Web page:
Are You Throwing Out Perfectly Good Food?

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My 7-year-old daughter insists that she only likes one brand of milk. And since I value my sanity over arguing with her, I buy the milk she likes. But I do stand firm on one thing. She has to drink the milk as long as it’s good. And good is determined by me, not by the date on the carton. So last week she drank milk that was 5 days past the “due date” as she calls it. Now if you’re thinking I’m a cruel mother and you want to report me to authorities, please don’t! There’s a perfectly good reason that I let her drink the milk.

 

Those dates on food have nothing to do with safety.

 

Yes, that’s right. The dates you see on food - sell by, best by, use by - have nothing to do with safety at all. And they actually aren’t even required by law (except in the case of infant formula where they are required and are about safety). Here’s the US Department of Agriculture (USDA) Food Safety and Inspection Service’s detailed explanation.

 

So then what exactly are the dates for? Companies voluntarily provide the dates as a way to help you and retailers know when food will taste the best, not when it will be unsafe to eat. Food companies and stores want to protect their reputations by trying to make sure you experience the food in the best state possible. Here are some common terms and what they mean:

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Now you may be wondering "If those dates don’t tell me about food safety, how do I determine if food is safe to eat?". Easy - you use some good old-fashioned common sense. Look at, smell, and taste food to see if it’s good. If it looks, smells, and tastes ok it’s probably safe to eat. If one of those things is off then toss it. Many things you’ll end up keeping after the date, some things you’ll throw out before the date.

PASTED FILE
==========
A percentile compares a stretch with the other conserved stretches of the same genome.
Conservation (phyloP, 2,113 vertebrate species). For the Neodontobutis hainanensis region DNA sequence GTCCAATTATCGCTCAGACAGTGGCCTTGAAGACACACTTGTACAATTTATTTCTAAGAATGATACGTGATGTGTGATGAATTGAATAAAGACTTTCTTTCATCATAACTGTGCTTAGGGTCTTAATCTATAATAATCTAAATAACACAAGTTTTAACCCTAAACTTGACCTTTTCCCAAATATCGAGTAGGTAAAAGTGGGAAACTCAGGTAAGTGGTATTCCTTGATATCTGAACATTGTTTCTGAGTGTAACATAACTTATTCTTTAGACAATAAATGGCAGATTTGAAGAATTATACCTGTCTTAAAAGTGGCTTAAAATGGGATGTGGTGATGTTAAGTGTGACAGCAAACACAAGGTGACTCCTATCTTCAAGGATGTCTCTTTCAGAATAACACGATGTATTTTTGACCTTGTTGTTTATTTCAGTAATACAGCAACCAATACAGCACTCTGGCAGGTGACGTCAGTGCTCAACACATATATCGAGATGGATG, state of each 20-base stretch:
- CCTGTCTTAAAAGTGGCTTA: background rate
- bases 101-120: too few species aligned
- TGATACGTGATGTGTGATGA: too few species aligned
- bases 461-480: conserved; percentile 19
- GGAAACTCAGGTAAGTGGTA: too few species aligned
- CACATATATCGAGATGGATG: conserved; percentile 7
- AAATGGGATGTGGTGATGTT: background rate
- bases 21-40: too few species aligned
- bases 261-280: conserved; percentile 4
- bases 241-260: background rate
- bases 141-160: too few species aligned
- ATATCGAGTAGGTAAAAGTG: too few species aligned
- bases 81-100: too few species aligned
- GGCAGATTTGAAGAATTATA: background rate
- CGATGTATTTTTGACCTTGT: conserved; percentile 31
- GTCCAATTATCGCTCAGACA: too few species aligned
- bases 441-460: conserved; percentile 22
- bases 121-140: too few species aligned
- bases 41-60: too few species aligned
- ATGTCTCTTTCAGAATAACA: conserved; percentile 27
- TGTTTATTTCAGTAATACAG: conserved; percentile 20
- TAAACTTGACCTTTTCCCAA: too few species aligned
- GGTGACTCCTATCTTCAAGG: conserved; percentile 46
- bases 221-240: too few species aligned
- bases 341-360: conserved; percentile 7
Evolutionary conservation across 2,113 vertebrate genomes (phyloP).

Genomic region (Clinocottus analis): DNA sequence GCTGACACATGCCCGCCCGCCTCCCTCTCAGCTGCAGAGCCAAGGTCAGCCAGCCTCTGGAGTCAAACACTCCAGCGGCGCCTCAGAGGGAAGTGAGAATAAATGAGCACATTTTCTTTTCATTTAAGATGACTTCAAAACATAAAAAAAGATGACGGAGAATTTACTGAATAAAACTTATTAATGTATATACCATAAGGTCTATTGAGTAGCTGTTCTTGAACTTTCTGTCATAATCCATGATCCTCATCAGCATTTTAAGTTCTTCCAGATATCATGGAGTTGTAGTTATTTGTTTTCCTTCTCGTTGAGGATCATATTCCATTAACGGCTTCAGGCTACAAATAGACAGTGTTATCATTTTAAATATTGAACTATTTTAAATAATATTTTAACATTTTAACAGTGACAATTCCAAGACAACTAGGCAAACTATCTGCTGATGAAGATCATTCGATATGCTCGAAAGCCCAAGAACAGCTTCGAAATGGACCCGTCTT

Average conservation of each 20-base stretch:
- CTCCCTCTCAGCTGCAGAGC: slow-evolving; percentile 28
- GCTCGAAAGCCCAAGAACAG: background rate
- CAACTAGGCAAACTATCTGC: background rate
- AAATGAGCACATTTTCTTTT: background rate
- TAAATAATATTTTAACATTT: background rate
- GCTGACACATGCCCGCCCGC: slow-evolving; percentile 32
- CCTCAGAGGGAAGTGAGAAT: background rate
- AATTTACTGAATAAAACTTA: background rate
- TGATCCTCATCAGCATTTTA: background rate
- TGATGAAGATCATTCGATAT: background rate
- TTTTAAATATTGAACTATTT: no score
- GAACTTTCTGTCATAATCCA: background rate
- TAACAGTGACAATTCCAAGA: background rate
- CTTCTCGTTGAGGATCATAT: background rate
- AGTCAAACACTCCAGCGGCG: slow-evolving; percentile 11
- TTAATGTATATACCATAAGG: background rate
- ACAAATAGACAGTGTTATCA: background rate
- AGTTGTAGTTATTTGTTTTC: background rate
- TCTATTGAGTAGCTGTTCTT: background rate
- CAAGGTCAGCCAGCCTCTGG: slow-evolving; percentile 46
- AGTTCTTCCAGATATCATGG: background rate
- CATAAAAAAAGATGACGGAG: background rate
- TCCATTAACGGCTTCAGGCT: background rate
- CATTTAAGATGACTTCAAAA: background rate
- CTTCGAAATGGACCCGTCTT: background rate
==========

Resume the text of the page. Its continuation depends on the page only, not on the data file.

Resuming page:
Take this for example. When my previously mentioned 7 year old was 2, she took one sip of milk from her sippy cup and wouldn’t touch it after that. She loved milk and it was still within the “sell by” date so what was the deal? My husband tasted the milk and it turns out it was sour. So if a 2 year old can tell if food is bad, we can too!

 

Here are a few more tips to keep you from throwing away perfectly good food:

  • Cook or freeze fresh meat and seafood 1 or 2 days after you bring it home. Beef can last a little longer, 3 to 5 days. This applies to meat that’s not prepackaged or has been taken out of the package, like this:

 

  • Packaged meat (like below) can last 1 or 2 days beyond the date on the package. After that, cook or freeze. Freezing directly in the package is fine.

 

  • Look, taste, feel, and smell fresh fruits and vegetables to decide if they're still good to eat.

 

  • Eggs last 3 to 5 WEEKS after you bring them home.

 

  • As long as bread doesn't have mold you can eat it. It will last longer in the fridge.

 

  • Undented canned food stored in a cool, dark place can last SIX YEARS. That’s double what’s typically on the can.

 

  • Dried pasta is nearly impossible to spoil.

 

  • Frozen food lasts indefinitely. It just may not taste as good after 6-12 months.

 

And rest assured that even if you do eat something that has “gone bad”, it most likely won’t cause you any harm, it only tastes unpleasant.

 

Many of us are spending more money on things like organic and fresh foods. And the planet only has a finite amount of resources to provide food. So please don’t throw away food based only on the date. Your wallet and the environment will thank you for it.

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